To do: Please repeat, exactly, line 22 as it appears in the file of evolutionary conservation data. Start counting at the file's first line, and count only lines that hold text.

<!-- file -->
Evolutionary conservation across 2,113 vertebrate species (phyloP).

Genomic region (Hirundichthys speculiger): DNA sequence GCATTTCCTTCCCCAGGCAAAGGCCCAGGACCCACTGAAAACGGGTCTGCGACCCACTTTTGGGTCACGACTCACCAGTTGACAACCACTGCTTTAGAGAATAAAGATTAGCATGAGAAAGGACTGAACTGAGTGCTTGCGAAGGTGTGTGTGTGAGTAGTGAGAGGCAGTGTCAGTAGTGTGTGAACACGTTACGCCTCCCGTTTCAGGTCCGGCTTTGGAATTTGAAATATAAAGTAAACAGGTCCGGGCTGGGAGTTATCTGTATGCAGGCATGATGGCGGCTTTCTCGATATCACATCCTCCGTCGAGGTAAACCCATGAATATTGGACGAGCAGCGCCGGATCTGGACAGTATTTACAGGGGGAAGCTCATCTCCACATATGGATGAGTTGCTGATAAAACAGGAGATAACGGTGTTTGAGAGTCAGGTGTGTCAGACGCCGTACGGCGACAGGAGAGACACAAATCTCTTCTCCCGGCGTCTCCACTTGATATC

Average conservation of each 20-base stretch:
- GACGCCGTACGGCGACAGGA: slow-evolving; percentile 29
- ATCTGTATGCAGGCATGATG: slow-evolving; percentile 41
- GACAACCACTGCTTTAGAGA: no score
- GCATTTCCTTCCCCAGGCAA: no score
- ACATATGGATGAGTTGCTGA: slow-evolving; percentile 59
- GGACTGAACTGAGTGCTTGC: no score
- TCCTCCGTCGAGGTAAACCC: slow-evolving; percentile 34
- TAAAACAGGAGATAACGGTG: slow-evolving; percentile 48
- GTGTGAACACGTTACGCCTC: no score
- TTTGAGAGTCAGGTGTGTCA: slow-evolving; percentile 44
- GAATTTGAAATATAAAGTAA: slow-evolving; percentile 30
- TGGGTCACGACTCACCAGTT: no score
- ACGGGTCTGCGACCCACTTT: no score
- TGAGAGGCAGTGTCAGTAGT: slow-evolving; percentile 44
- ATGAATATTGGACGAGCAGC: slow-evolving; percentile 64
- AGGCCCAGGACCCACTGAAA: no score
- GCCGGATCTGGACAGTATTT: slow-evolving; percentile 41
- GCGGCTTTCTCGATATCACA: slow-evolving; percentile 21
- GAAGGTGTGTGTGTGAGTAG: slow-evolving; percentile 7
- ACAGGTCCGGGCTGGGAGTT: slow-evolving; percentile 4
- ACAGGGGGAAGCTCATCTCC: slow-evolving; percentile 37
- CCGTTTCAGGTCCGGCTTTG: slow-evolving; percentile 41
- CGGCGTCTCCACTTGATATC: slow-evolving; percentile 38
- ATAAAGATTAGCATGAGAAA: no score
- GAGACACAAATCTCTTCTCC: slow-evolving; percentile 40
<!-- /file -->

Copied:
- GAAGGTGTGTGTGTGAGTAG: slow-evolving; percentile 7